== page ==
The memoir takes place from around the 50s on. It talks alot about the politics of the time. It was all kind of confusing and hard for me to grasp. For much of the 1900s, Korea was not its own country. Growing up in America, I don’t know what it is like to live under the occupation and rule of another country. I also don’t know what it is like to fear even harboring thoughts of dissent against the current governmental rule.

One concept I was able to understand, and which was heavily prominent throughout the book, was the extreme suppression of females.

Since the age of 6, the narrator did not understand and rebelled against the idea and practice of men being superior. Her father, raised under the practice of Confucianism which stressed the superiority of men, was burdened throughout her life with an independent mind. Secretly, but passionately opposed to the dictator-style ruling of the country, he was arrested and tortured multiple times, an occurrance that happened to many during that period. He lived in fear and poor health, turning his nose up to well paying, high position government jobs, and saw his family struggle to get by.

The practice at the time was to give the best and most to the men. For her disaggreement, Jid was often abused severedly by the males of the family, and her mother never defended her. It was this way in all Korean families of the time. Most people know the strong desire of an Asian family to produce a male heir. Most people don’t know the extent of the privilage they receive.

As the book progresses and Jid grows up, while still strong in her belief in gender equality, she begins to truly see how much her parents loved her, and the struggles they faced just to survive. She was able to see that while the men were fed first, sometimes her mother sacrificed her portion to ensure that Jid also was fed.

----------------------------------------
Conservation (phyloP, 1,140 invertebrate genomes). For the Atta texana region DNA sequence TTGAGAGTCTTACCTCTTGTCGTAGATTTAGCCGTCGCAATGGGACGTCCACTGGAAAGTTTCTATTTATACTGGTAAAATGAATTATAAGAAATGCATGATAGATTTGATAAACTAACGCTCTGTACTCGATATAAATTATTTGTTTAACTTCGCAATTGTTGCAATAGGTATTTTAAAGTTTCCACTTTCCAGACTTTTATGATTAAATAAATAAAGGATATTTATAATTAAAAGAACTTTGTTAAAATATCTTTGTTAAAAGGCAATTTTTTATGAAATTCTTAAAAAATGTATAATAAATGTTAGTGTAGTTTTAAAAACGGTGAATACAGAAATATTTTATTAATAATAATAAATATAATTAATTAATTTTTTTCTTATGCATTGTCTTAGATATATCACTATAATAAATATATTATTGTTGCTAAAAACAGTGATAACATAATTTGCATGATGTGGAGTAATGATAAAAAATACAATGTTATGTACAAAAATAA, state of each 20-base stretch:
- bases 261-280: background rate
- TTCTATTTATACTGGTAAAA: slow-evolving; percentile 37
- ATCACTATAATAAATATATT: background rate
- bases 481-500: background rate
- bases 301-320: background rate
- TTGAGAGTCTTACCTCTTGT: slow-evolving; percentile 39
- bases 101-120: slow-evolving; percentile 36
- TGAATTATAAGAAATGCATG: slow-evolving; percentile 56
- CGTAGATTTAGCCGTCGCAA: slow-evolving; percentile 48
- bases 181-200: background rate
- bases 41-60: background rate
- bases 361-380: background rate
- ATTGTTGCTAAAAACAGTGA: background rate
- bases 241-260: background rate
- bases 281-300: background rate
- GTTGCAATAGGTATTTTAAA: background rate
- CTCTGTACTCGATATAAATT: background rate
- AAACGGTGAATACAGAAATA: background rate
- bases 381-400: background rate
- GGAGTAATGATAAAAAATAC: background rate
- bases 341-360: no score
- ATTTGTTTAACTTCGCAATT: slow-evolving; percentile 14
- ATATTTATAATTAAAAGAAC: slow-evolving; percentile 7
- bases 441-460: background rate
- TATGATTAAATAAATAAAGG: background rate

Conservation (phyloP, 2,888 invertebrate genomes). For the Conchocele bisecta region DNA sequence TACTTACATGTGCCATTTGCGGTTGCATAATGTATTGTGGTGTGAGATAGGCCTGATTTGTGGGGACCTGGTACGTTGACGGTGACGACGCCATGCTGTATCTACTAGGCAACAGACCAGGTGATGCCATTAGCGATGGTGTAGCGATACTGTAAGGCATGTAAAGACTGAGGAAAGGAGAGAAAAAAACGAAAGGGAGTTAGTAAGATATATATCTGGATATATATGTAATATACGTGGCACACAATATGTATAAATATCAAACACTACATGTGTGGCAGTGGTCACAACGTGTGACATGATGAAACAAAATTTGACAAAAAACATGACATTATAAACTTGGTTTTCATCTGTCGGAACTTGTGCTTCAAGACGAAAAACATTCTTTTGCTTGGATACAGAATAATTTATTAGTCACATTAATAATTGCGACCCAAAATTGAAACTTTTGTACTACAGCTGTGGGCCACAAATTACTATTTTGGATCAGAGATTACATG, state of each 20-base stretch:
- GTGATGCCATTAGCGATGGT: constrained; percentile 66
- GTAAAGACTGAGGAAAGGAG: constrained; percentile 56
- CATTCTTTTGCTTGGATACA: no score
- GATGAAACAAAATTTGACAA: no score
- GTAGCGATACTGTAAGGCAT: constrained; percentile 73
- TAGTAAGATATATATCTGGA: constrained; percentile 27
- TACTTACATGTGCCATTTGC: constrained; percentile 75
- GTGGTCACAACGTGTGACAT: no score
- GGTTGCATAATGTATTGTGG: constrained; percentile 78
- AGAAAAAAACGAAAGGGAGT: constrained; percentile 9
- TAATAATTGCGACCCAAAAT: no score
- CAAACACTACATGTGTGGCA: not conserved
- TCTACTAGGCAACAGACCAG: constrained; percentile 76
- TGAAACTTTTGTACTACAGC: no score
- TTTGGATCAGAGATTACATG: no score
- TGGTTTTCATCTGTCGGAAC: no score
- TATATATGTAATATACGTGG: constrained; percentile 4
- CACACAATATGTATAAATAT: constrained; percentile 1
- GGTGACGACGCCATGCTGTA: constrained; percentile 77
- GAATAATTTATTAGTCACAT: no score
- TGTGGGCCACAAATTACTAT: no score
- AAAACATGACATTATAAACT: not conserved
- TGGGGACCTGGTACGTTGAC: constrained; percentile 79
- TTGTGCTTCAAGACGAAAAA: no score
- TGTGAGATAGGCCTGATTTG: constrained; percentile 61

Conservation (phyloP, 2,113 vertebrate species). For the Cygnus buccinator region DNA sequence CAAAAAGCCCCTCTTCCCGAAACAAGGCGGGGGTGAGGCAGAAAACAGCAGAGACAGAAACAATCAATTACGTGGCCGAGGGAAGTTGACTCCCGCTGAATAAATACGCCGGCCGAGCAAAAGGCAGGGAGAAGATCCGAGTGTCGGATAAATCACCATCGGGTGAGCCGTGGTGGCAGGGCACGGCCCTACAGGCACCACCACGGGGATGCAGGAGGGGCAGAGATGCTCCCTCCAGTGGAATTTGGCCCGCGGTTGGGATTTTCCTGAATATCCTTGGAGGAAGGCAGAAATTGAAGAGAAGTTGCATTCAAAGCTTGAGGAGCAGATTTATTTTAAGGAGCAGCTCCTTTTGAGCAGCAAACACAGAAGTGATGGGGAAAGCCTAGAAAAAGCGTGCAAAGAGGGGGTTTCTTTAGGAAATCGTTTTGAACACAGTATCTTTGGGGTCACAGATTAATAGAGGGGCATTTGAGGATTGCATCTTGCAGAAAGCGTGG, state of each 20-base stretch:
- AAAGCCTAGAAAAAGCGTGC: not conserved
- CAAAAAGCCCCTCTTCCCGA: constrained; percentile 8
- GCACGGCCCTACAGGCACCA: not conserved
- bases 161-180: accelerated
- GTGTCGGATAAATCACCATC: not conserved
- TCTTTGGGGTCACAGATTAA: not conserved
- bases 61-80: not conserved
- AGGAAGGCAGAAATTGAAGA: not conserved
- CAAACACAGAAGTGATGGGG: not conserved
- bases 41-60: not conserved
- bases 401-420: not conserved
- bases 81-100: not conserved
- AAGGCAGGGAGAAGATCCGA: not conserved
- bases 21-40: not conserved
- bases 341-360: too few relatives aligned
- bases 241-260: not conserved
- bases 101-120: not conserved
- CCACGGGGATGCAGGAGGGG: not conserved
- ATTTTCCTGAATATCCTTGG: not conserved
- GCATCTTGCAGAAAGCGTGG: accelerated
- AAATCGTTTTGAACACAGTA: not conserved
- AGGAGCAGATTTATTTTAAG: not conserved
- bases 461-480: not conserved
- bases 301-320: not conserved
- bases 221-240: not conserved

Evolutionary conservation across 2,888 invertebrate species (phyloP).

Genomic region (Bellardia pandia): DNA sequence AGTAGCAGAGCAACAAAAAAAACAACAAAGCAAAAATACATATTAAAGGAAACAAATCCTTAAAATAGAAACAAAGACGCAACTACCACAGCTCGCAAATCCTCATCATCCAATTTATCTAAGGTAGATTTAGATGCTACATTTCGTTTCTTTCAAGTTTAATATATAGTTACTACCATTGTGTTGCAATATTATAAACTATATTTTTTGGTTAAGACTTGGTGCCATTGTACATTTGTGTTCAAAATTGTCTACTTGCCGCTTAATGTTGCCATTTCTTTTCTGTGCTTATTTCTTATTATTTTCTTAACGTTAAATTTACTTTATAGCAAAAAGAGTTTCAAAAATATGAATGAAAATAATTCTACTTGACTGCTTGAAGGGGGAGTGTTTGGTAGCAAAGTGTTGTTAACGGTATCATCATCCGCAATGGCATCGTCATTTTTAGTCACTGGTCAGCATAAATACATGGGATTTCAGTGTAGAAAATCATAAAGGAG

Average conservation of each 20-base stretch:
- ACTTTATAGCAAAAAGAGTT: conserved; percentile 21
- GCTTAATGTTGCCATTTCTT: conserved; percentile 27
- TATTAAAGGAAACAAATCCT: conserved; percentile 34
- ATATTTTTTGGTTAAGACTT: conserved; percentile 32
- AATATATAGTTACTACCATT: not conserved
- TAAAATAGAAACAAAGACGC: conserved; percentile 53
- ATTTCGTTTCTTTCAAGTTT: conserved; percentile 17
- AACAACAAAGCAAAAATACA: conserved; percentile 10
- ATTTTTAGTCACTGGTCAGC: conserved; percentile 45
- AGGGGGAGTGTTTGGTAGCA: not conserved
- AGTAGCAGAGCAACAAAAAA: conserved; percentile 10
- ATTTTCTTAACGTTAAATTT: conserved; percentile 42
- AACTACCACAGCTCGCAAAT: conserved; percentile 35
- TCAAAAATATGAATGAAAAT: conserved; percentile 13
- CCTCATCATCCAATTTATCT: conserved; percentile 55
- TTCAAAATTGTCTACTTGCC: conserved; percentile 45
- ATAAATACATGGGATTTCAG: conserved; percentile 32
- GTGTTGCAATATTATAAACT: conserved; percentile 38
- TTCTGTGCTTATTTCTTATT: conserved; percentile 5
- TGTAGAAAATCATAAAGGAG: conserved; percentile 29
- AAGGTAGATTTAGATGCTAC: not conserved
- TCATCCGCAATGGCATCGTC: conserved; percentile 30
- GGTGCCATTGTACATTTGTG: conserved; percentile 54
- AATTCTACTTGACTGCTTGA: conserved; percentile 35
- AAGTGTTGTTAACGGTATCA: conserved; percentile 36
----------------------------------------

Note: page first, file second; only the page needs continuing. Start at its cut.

It is embarassing to me, how little I actually know about the country I was born in, despite my pride and love for it. This book gave me the ability to experience some of it though. Through her life, and her experiences.

Korean

I was timidly approached by a small, elderly patient of mine. I knew that she was Korean from reading her history, but was surprised when she asked if I was Korean. I said that I was and she nodded approvingly. Her voice was quiet and her accent was thick, but she immediately seemed to be at ease with me. She asked me how long I’d been here, probably judging by my lack of accent, and I told her all my life. She nodded again and I asked how long she’d been here. She said since 1998, and I asked how she liked it. Her nose crinkled and she said that it rained too much. I laughed, thinking of my own childhood spent in Southeast Alaska. No amount of rain was “too much rain” compared to that. She asked me how old I was and if I was married. I told her, 30, and no, not married yet. She nodded again, understanding and told me her own son was not married yet. Not in a, “you two should meet,” sort of way, but in a, “it seems that times are changed since when I was your age,” sort of way. I told her as much. Too many things to occupy us these days, school and more school, difficult jobs, it takes time to find the right one. She nodded and then asked if I’d been adopted. I smiled and said yes, when I was a baby. She asked if I went to Korea. I told her no, not yet. But I wanted to soon. She mused that it was probably very different now… This time I nodded. She seemed far away, and yet right here all in the same moment. Finally after some moments of silence, her eyes met mine, and she told me that she was very proud of me. She probably would never know how much it meant to me, right now when I am having so many thoughts and curiosities about my heritage and my birth mother, to hear those five words. I was able to hide some of my watery eyedness in the glare of the sun. I finally took a breath, and thanked her.

Photo credits: Images of Gwangju, South Korea. Called The City of Lights. The city where I was born.